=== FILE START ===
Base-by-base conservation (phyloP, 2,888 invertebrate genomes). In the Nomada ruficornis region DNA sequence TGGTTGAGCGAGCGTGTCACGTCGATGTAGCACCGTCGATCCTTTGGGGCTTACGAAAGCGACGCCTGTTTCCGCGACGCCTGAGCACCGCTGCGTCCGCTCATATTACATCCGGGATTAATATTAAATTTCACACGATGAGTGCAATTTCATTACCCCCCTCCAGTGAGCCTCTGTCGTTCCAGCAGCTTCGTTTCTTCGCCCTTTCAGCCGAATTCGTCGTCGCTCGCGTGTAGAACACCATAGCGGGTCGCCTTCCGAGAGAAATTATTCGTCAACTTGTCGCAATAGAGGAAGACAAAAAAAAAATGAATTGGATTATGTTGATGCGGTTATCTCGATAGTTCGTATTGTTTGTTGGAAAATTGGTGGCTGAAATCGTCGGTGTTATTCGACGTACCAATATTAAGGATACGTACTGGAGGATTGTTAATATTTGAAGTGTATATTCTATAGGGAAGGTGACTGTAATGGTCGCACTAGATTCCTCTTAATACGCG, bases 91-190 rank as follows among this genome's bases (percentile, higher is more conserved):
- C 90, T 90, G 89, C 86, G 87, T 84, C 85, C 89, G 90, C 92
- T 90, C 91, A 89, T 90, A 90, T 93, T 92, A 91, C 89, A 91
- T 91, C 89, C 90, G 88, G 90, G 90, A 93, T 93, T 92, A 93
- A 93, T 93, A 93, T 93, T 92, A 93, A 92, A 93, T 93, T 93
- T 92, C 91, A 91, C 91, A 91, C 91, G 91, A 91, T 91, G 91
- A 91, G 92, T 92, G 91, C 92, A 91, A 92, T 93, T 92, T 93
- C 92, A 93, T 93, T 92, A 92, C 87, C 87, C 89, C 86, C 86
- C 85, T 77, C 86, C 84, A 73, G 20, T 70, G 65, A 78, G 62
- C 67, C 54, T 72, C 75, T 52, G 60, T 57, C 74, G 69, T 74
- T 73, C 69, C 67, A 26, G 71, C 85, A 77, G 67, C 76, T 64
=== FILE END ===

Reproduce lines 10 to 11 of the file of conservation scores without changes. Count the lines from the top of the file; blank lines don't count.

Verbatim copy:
- C 67, C 54, T 72, C 75, T 52, G 60, T 57, C 74, G 69, T 74
- T 73, C 69, C 67, A 26, G 71, C 85, A 77, G 67, C 76, T 64